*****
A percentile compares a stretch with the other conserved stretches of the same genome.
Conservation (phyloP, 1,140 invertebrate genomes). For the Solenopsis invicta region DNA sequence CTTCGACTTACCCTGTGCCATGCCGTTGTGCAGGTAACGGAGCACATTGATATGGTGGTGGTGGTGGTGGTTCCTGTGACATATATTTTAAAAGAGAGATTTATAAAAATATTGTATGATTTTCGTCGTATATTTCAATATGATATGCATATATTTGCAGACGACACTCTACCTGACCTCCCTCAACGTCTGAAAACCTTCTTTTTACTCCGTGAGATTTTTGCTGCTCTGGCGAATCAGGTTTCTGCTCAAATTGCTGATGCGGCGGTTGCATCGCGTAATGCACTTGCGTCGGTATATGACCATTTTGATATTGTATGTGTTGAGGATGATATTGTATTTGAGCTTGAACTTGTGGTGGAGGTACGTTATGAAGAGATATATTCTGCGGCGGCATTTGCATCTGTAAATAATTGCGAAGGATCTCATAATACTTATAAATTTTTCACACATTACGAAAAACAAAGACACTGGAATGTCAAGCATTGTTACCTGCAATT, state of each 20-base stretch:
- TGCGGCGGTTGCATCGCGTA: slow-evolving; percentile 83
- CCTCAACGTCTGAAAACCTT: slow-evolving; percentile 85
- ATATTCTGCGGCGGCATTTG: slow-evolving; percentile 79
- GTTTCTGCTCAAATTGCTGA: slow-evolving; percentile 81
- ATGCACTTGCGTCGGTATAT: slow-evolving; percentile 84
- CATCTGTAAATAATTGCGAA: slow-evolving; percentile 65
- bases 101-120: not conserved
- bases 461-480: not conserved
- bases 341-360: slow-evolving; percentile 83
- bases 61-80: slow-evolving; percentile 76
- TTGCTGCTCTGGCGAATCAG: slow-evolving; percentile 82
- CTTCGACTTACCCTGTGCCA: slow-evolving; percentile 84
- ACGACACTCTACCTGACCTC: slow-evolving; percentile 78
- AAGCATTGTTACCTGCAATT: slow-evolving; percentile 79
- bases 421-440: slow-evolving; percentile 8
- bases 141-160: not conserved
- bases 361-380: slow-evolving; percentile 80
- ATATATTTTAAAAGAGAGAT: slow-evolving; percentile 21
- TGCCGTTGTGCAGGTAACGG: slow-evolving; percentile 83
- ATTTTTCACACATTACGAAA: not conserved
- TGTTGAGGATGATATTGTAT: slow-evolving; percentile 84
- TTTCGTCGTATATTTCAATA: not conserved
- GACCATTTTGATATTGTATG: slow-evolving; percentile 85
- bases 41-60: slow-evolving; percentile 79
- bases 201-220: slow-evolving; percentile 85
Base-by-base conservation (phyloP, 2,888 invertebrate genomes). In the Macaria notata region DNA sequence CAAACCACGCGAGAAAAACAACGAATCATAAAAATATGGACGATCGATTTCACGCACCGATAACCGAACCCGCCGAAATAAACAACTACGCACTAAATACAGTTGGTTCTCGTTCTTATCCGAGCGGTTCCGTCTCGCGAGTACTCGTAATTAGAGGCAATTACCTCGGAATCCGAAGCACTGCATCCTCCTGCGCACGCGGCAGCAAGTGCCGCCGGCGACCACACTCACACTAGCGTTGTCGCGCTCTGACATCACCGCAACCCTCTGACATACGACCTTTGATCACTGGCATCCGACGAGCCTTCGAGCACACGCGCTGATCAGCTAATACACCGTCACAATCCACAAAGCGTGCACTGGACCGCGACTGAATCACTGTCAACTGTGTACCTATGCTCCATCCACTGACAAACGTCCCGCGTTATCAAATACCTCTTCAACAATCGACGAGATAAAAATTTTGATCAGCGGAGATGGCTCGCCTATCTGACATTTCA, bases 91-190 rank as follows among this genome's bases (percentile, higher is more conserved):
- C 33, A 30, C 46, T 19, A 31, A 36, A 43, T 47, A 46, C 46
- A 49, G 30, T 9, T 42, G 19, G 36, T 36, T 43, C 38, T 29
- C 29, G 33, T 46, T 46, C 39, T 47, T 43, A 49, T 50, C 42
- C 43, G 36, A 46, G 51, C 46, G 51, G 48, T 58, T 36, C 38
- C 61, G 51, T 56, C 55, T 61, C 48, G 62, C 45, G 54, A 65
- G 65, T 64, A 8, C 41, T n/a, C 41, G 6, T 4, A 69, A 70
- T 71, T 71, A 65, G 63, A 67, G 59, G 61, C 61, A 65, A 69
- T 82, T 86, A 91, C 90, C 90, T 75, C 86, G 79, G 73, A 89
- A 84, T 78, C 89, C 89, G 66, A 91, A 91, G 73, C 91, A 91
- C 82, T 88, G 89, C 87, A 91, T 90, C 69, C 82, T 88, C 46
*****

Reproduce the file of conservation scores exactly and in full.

A percentile compares a stretch with the other conserved stretches of the same genome.
Conservation (phyloP, 1,140 invertebrate genomes). For the Solenopsis invicta region DNA sequence CTTCGACTTACCCTGTGCCATGCCGTTGTGCAGGTAACGGAGCACATTGATATGGTGGTGGTGGTGGTGGTTCCTGTGACATATATTTTAAAAGAGAGATTTATAAAAATATTGTATGATTTTCGTCGTATATTTCAATATGATATGCATATATTTGCAGACGACACTCTACCTGACCTCCCTCAACGTCTGAAAACCTTCTTTTTACTCCGTGAGATTTTTGCTGCTCTGGCGAATCAGGTTTCTGCTCAAATTGCTGATGCGGCGGTTGCATCGCGTAATGCACTTGCGTCGGTATATGACCATTTTGATATTGTATGTGTTGAGGATGATATTGTATTTGAGCTTGAACTTGTGGTGGAGGTACGTTATGAAGAGATATATTCTGCGGCGGCATTTGCATCTGTAAATAATTGCGAAGGATCTCATAATACTTATAAATTTTTCACACATTACGAAAAACAAAGACACTGGAATGTCAAGCATTGTTACCTGCAATT, state of each 20-base stretch:
- TGCGGCGGTTGCATCGCGTA: slow-evolving; percentile 83
- CCTCAACGTCTGAAAACCTT: slow-evolving; percentile 85
- ATATTCTGCGGCGGCATTTG: slow-evolving; percentile 79
- GTTTCTGCTCAAATTGCTGA: slow-evolving; percentile 81
- ATGCACTTGCGTCGGTATAT: slow-evolving; percentile 84
- CATCTGTAAATAATTGCGAA: slow-evolving; percentile 65
- bases 101-120: not conserved
- bases 461-480: not conserved
- bases 341-360: slow-evolving; percentile 83
- bases 61-80: slow-evolving; percentile 76
- TTGCTGCTCTGGCGAATCAG: slow-evolving; percentile 82
- CTTCGACTTACCCTGTGCCA: slow-evolving; percentile 84
- ACGACACTCTACCTGACCTC: slow-evolving; percentile 78
- AAGCATTGTTACCTGCAATT: slow-evolving; percentile 79
- bases 421-440: slow-evolving; percentile 8
- bases 141-160: not conserved
- bases 361-380: slow-evolving; percentile 80
- ATATATTTTAAAAGAGAGAT: slow-evolving; percentile 21
- TGCCGTTGTGCAGGTAACGG: slow-evolving; percentile 83
- ATTTTTCACACATTACGAAA: not conserved
- TGTTGAGGATGATATTGTAT: slow-evolving; percentile 84
- TTTCGTCGTATATTTCAATA: not conserved
- GACCATTTTGATATTGTATG: slow-evolving; percentile 85
- bases 41-60: slow-evolving; percentile 79
- bases 201-220: slow-evolving; percentile 85
Base-by-base conservation (phyloP, 2,888 invertebrate genomes). In the Macaria notata region DNA sequence CAAACCACGCGAGAAAAACAACGAATCATAAAAATATGGACGATCGATTTCACGCACCGATAACCGAACCCGCCGAAATAAACAACTACGCACTAAATACAGTTGGTTCTCGTTCTTATCCGAGCGGTTCCGTCTCGCGAGTACTCGTAATTAGAGGCAATTACCTCGGAATCCGAAGCACTGCATCCTCCTGCGCACGCGGCAGCAAGTGCCGCCGGCGACCACACTCACACTAGCGTTGTCGCGCTCTGACATCACCGCAACCCTCTGACATACGACCTTTGATCACTGGCATCCGACGAGCCTTCGAGCACACGCGCTGATCAGCTAATACACCGTCACAATCCACAAAGCGTGCACTGGACCGCGACTGAATCACTGTCAACTGTGTACCTATGCTCCATCCACTGACAAACGTCCCGCGTTATCAAATACCTCTTCAACAATCGACGAGATAAAAATTTTGATCAGCGGAGATGGCTCGCCTATCTGACATTTCA, bases 91-190 rank as follows among this genome's bases (percentile, higher is more conserved):
- C 33, A 30, C 46, T 19, A 31, A 36, A 43, T 47, A 46, C 46
- A 49, G 30, T 9, T 42, G 19, G 36, T 36, T 43, C 38, T 29
- C 29, G 33, T 46, T 46, C 39, T 47, T 43, A 49, T 50, C 42
- C 43, G 36, A 46, G 51, C 46, G 51, G 48, T 58, T 36, C 38
- C 61, G 51, T 56, C 55, T 61, C 48, G 62, C 45, G 54, A 65
- G 65, T 64, A 8, C 41, T n/a, C 41, G 6, T 4, A 69, A 70
- T 71, T 71, A 65, G 63, A 67, G 59, G 61, C 61, A 65, A 69
- T 82, T 86, A 91, C 90, C 90, T 75, C 86, G 79, G 73, A 89
- A 84, T 78, C 89, C 89, G 66, A 91, A 91, G 73, C 91, A 91
- C 82, T 88, G 89, C 87, A 91, T 90, C 69, C 82, T 88, C 46